So Alfred’s brainwashed and then released, but Batman knows something is up, because Alfred has (a) developed a bizarre twitch, and (b) he does not recognize a photograph of the Penguin. Actually, the show doesn’t draw attention to that, because American teevee programs in the sixties cared very little for episode-to-episode continuity, but Alfred met the Penguin on both of his previous appearances. But there’s no time for that, because there’s a rehearsal dinner for the multi-millionaires, during which time Aunt Harriet boasts that Bruce Wayne’s great grandfather founded Skull & Bones at Yale. Well, there’s something you didn’t know.

Anyway, since Alfred’s imprisonment bothered Daniel a lot, I was worried about the cliffhanger, but I needn’t have been. Our heroes are locked in a vacuum chamber and the baddies are pumping out the air. The room is full of balloons that pop as the air grows thinner. It’s actually a really grisly way to go – man, the Penguin’s traps don’t mess around, they’re all sick in the head – but it was, mercifully, a little above my son’s head, and he was bemused by the odd room of popping balloons. It didn’t bother him at all!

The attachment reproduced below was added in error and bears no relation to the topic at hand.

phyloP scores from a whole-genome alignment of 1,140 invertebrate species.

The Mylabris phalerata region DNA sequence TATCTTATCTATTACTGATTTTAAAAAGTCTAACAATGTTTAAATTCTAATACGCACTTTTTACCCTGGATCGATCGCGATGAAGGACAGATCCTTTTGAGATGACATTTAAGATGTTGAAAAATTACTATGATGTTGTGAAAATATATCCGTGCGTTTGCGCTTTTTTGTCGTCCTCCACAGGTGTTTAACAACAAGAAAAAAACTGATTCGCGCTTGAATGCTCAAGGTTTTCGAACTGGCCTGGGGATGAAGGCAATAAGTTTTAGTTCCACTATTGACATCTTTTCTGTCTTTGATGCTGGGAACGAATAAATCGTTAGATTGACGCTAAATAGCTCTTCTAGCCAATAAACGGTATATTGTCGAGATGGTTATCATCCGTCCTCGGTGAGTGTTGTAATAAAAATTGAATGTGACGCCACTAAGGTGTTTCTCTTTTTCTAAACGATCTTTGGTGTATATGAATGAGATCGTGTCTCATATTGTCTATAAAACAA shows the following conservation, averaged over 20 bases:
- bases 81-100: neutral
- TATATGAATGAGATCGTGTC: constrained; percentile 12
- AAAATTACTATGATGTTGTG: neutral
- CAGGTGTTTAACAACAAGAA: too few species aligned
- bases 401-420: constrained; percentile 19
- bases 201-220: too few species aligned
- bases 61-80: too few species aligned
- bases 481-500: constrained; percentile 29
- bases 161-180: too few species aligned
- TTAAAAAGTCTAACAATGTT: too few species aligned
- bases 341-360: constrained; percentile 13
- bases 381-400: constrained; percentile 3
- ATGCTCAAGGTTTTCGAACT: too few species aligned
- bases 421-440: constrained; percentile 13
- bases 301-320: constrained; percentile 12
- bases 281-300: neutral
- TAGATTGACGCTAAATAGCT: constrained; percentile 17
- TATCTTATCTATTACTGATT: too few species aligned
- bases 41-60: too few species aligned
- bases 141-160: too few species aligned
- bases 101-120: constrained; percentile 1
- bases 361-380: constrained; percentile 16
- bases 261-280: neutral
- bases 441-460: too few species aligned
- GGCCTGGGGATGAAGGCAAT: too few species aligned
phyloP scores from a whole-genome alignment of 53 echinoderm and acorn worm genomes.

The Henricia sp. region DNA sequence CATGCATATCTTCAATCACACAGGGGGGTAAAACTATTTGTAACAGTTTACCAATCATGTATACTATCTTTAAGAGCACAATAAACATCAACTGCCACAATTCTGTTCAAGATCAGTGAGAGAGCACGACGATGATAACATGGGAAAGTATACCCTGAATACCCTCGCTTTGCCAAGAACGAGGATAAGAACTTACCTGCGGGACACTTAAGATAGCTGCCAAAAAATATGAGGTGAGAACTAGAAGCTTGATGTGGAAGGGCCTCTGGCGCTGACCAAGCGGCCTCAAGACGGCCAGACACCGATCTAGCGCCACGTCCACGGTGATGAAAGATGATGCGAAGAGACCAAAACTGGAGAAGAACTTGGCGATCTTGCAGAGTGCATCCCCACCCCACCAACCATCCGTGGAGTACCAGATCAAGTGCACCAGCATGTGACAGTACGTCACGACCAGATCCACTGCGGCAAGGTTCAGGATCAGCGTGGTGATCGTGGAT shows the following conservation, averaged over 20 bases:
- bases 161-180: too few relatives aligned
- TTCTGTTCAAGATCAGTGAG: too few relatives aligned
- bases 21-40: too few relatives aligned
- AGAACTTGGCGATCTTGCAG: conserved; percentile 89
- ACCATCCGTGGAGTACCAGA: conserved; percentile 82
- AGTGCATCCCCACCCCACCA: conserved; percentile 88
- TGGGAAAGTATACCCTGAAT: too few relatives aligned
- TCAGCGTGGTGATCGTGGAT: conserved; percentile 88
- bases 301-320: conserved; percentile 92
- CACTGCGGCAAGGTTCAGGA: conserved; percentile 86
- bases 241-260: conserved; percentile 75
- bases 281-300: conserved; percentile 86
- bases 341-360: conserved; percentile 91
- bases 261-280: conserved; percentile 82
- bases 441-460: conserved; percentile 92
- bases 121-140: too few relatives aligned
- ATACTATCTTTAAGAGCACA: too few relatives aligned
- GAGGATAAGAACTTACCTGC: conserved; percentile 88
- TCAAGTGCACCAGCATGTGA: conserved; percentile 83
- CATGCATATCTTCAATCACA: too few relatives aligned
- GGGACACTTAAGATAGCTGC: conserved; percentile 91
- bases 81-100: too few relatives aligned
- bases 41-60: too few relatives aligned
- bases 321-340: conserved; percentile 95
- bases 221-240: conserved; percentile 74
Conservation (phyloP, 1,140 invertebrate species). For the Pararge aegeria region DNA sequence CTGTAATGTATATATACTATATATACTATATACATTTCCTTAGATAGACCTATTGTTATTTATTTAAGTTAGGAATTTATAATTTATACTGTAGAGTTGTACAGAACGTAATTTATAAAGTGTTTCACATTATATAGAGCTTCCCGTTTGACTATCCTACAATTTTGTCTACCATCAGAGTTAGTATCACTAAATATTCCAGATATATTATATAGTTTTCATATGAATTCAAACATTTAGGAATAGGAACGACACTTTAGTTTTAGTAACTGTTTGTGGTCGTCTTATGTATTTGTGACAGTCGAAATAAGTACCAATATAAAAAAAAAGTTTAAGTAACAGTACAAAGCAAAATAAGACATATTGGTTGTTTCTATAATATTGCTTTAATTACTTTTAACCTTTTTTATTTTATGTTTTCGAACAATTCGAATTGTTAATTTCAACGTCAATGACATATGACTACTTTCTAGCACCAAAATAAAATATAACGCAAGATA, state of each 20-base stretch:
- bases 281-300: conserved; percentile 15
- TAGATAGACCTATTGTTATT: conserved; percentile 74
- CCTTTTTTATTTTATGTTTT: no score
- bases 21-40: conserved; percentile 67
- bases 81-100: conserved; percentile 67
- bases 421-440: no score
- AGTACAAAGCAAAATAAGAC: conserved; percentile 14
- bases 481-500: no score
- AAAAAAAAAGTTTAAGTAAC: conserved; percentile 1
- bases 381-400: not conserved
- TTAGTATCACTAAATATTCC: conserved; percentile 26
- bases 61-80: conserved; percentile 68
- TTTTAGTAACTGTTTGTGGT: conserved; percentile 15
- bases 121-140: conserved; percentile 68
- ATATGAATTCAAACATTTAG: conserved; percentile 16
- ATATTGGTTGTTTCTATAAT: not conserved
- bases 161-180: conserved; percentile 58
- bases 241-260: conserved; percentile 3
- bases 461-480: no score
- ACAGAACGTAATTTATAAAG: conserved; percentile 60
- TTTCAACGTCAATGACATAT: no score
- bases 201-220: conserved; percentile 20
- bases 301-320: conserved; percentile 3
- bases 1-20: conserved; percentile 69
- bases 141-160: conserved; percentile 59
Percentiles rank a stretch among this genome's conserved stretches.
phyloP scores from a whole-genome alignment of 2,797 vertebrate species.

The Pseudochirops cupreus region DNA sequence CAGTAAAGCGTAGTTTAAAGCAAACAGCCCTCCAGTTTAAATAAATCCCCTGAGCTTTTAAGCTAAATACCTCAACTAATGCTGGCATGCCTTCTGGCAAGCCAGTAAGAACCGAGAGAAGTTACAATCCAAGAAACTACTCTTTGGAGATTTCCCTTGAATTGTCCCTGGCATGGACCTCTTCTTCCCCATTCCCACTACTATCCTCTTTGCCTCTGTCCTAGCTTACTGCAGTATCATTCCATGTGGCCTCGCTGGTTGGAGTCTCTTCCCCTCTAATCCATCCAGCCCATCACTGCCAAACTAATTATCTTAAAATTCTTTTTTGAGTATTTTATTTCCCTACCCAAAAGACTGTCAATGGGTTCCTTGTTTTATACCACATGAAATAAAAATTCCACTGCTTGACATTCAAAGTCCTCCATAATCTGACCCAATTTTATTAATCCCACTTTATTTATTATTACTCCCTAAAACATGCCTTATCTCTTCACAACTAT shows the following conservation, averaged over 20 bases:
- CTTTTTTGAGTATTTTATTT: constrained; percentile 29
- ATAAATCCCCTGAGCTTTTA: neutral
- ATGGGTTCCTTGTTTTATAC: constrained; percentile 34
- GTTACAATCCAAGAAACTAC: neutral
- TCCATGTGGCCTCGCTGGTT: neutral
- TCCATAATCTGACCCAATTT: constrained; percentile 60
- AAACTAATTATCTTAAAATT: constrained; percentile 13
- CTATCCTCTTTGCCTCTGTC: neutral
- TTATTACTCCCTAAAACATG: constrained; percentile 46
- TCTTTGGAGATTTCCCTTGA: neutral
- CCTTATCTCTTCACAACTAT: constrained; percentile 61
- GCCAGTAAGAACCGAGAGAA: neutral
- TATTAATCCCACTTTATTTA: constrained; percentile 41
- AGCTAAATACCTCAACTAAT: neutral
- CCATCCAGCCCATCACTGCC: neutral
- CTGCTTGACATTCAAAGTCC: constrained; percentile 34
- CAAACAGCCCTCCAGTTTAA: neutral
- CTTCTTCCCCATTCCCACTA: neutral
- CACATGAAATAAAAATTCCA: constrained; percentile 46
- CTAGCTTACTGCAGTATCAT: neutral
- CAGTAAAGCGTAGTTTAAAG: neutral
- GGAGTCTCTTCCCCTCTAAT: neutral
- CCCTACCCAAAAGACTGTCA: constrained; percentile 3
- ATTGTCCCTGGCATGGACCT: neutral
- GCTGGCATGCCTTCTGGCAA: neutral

As for the other guest stars, Julie Gregg, who later played Sonny Corleone’s unfortunate wife Sandra in The Godfather, is the dame-of-the-week, and the most blatant one to date. She spends her time in the Penguin’s hideout wearing a one-piece swimsuit, practicing to be a “bathing beauty.” Victor Lundin was a regular face in ’60s television, and would be back in a different role in season three. This time, he’s the Penguin’s goon “Octopus,” and he does a remarkably silly little dance when Batman catches him in the back with a fishing pole in the fight scene.